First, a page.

Exercise for Your Heart

Did you know that nearly 2,300 Americans die each day from cardiovascular disease? That’s one death every 38 seconds. You may even know someone affected by heart disease and stroke.

But, we can change that.

Since we’re in the middle of American Heart Month, it’s time to focus on your heart and doing the right things to keep it healthy.

In this article, we look at exercise for your heart and how you can prevent heart disease.

Living Healthy

The most important thing you can do to take care of yourself is to make healthy choices. This means eating well and making small changes to your diet and lifestyle. It means exercising more and making it a daily commitment.

While you can’t change things like age and family history, you can lower your risk of heart attack or stroke up to 80% by making exercise a part of your life.

Why is exercise so important? Let’s look at the reasons:

  • It lifts your mood.
  • Exercise keeps you fit and strong.
  • You need doctors less when you’re fit and healthy.
  • Being active lowers blood pressure.
  • It boosts your good cholesterol levels.
  • Exercise improves blood flow and prevents bone loss that leads to osteoporosis.
  • It keeps your weight in check.

How to Start Exercising

It can be hard to make a major lifestyle change. This is why we encourage you to make small, attainable goals in the beginning.

For example, if you’d like to run a 5K, you might start by walking and then by adding bursts of jogging into your walks. Then, you can build up from there, especially if you aren’t currently physically fit.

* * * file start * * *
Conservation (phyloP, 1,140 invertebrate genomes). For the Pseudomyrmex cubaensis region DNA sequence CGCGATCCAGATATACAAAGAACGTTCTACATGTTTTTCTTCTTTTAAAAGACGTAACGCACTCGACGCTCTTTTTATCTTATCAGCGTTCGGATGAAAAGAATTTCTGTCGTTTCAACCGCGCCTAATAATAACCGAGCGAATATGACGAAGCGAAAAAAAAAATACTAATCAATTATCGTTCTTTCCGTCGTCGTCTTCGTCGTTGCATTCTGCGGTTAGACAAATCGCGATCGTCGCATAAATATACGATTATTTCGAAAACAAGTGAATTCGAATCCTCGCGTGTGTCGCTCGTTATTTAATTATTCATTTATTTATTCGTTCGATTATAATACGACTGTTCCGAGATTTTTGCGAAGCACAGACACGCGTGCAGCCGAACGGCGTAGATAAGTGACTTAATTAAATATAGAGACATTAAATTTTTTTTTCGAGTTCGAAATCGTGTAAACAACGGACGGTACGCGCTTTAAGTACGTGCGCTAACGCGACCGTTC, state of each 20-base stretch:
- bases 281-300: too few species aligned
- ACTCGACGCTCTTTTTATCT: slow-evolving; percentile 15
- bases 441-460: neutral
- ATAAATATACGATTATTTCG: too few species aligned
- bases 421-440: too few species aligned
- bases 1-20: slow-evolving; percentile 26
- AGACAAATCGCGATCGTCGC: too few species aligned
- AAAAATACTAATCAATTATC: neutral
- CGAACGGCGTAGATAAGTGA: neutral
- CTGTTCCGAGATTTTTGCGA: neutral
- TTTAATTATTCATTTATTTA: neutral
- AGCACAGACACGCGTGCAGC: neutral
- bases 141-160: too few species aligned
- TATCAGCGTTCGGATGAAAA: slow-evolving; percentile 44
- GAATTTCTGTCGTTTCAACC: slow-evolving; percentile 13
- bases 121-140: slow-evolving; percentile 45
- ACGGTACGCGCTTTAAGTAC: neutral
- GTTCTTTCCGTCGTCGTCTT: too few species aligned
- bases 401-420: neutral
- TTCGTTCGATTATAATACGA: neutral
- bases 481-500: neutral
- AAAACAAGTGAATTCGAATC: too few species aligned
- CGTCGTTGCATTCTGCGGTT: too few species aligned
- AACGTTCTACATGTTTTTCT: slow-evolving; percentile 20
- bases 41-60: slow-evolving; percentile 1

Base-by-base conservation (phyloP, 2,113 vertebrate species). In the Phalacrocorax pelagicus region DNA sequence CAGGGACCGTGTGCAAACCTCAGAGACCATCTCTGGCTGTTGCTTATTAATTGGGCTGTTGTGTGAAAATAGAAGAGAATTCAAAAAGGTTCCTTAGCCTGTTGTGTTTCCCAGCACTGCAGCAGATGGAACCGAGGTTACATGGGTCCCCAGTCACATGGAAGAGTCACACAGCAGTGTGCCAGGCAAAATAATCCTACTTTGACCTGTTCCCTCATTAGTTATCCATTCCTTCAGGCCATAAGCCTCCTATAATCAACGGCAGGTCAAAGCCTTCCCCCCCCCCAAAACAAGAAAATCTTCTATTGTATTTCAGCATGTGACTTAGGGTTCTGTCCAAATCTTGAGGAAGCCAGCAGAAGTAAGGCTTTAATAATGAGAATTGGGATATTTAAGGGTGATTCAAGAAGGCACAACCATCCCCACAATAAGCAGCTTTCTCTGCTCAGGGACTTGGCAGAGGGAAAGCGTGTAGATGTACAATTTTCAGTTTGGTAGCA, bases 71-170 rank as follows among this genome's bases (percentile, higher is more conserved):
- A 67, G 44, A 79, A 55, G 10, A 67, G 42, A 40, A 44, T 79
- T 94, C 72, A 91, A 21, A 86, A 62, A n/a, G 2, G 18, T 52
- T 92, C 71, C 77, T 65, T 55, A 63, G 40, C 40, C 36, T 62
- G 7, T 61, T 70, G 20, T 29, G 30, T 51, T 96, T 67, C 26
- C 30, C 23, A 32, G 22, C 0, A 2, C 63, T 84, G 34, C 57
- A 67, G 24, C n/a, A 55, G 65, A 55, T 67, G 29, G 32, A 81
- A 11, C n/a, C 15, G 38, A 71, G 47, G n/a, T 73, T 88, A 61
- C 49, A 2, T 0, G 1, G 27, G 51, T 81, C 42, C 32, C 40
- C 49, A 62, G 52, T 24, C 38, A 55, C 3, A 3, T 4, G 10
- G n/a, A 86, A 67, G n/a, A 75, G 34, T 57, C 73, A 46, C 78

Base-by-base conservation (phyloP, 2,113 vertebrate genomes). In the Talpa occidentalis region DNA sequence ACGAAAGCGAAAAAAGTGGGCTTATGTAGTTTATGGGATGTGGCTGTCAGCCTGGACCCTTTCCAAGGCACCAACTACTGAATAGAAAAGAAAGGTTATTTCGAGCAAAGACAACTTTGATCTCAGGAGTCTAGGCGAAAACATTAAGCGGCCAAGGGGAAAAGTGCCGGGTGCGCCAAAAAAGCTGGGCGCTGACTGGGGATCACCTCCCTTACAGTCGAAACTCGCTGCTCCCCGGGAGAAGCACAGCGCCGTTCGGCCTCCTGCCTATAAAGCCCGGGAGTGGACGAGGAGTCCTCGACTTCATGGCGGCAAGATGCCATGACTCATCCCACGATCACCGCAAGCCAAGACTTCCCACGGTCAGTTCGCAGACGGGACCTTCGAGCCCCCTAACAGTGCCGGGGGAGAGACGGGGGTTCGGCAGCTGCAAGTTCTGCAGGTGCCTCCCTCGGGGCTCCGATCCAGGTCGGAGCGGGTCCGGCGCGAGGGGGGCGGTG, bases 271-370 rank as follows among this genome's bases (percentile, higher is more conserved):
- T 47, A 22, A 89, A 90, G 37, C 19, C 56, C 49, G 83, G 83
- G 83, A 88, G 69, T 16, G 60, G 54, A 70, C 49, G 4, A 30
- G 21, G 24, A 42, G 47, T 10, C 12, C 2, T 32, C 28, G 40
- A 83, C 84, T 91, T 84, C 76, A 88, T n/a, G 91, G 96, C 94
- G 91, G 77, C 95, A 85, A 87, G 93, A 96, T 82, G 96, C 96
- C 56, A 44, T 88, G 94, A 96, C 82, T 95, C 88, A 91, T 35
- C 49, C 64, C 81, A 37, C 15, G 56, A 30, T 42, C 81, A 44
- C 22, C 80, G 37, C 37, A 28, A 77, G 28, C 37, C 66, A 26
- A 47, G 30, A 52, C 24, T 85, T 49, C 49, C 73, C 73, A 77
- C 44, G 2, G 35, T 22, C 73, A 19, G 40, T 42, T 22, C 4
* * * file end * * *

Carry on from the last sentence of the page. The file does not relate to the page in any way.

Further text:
Start thinking about what kind of exercise you might enjoy. Do you like to work out on your own, in a class or with a physical trainer? Where do you like to exercise? Inside or outside?

Ask yourself if some support and encouragement would help. Consider a trainer who can help hold you accountable and guide you on your journey.

You also want to check in with your doctor who can help advise you on your chosen activity level to make sure you don’t have any limitations.

The Types of Exercise

When exercising for your heart, your exercise plan should include some of each type of exercise listed here:

  1. Aerobic exercise or cardio increases your heart rate and helps with your overall fitness. Examples might be climbing stairs, running, jogging, walking quickly, swimming or biking. You want to be able to talk to someone while you’re doing it. If you can’t, you’re pushing yourself too hard.
  2. Stretching helps you take care of your muscles and joints and improve flexibility. Gentle stretches are good after you’ve warmed up or finished exercising.
  3. Strength training includes the use of weights, resistance bands, your own body weight (yoga/Pilates) and other exercise tools. You want to do this several times per week for the best results.

How Long is Long Enough?

For a healthy heart, you want to aim for at least 150 minutes of exercise per week. This should be at least moderate activity.

Consider 30 minutes per day for at least five days per week. Of course, if you’re just starting out, you can slowly build up to that.

As time goes on, you can increase the intensity and the length of your workouts. A physical trainer is especially helpful as he/she can make a plan for you and adjust it as your fitness level increases.

Final Thoughts

Remember that physical activity is virtually anything that makes you move your body and burn calories.

If the thought of committing to 150 minutes a week is overwhelming at first, it’s worth noting that doing something is better than nothing.

You are on your own journey, and everyone has to start somewhere.

Even if you’ve been inactive for months or years, today is the day you can make healthy changes in your life and exercise for your heart.

Set your goal for today. Then, set another for tomorrow. You’ll soon find that over time, your goal becomes attainable, and you feel immensely better.

It’s not all or nothing. Decide today that something is enough.

Ready to get started? Reach out today to see how we can help.